Aberdeen’s Town House was the setting on Friday night for a special gathering of the media to mark the career of one of Scotland’s longest-serving journalists.
Ted Kidd has retired after a lifetime of reporting from the Granite City and bowed out with a reception in the very room where it first began in 1956.
He joined the DC Thomson’s reporting team in Exchange Street, after National Service in the RAF, and one of his first tasks was reporting Aberdeen Town Council meetings in the St Nicholas room at the Town House in Broad Street.
His career took him first to the Sunday Mail in 1963 then quickly to the Daily Record, where he remained as Aberdeen staff until taking redundancy in 1988.
Since then he has reported on local authority issues for various media, including radio, TV and specialist publications.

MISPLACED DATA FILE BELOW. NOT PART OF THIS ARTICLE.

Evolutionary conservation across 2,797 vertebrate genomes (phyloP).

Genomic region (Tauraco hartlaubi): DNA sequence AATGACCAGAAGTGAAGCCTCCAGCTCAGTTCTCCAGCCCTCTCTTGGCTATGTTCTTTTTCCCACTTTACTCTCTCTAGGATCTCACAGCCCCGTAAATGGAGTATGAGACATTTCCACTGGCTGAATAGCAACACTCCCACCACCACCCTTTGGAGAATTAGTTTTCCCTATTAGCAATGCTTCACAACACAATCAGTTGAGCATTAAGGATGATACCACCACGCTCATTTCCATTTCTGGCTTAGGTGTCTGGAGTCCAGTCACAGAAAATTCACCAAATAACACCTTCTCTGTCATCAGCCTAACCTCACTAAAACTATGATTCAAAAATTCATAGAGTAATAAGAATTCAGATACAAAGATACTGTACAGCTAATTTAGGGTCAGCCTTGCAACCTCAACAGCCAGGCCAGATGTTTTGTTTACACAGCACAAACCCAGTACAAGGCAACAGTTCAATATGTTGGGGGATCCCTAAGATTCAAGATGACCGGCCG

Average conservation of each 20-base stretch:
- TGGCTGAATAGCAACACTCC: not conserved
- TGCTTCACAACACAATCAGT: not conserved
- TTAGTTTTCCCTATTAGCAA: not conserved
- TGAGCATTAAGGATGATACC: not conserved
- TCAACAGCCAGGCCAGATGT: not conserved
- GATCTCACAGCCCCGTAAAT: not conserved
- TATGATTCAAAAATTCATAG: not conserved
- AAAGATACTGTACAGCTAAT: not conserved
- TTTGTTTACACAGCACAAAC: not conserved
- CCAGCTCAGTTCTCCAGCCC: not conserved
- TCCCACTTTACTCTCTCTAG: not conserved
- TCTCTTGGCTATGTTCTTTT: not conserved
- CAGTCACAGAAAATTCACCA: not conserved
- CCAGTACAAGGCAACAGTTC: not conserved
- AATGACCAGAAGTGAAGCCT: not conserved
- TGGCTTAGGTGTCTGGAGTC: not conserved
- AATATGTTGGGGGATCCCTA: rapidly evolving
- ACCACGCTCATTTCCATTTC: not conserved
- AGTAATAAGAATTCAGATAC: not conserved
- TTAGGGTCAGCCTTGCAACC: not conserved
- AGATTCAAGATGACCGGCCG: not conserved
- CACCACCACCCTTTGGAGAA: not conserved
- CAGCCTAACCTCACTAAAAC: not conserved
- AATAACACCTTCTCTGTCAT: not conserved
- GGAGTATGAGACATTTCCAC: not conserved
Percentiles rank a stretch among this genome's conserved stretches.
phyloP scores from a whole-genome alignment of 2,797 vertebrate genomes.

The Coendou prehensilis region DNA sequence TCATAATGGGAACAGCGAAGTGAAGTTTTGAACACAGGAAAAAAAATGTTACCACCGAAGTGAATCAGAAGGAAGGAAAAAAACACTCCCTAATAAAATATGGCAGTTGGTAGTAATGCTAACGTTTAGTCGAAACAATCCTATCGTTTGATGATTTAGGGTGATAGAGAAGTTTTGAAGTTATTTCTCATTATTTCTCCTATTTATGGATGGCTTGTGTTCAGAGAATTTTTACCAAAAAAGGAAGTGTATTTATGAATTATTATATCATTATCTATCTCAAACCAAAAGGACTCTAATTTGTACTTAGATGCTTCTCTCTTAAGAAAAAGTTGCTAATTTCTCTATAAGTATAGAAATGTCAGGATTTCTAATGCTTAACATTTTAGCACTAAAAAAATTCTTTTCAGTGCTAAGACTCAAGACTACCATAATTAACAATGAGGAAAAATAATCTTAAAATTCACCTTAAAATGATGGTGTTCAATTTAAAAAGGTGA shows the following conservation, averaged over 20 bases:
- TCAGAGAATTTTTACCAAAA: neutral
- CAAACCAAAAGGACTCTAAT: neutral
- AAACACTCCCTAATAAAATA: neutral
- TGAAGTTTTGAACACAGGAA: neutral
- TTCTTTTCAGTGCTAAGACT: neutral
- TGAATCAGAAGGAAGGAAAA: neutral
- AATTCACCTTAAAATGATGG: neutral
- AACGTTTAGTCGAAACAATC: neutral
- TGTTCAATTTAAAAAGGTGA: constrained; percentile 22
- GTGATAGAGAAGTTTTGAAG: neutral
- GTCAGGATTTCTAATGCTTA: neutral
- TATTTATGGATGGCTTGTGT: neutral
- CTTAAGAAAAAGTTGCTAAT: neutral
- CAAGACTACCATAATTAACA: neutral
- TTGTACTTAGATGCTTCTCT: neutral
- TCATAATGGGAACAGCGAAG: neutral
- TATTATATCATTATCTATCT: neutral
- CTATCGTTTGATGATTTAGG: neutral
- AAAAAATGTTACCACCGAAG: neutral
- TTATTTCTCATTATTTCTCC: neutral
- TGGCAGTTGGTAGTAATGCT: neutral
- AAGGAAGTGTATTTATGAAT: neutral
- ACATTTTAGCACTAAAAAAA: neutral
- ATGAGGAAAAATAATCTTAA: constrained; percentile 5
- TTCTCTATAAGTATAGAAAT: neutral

Among the major events he has covered in his lengthy career from Aberdeen was the city’s typhoid outbreak in 1964; the Fraserburgh lifeboat tragedy in 1971; the Maxwell Garvie murder case; the Royal pardon for safecracker, Paddy Meehan; the Dons winning the European Cup Winners' Cup against Real Madrid and the Piper Alpha disaster.
Leading the tributes at Friday’s night’s reception was Aberdeen’s Lord Provost Peter Stephen and Paul Holleran, Scottish organiser of the National Union of Journalists. Ted has been a long-serving welfare officer for the union and a major fundraiser over the years for the NUJ Extra charity.
Said NUJ Grampian branch chair, Jean McLeish: “It was an excellent turnout of former colleagues and friends from all over Scotland, which underlines the huge respect everyone has for Ted Kidd.
“Throughout his long career he has been the model professional and has always done his job with the upmost integrity and thoroughness.“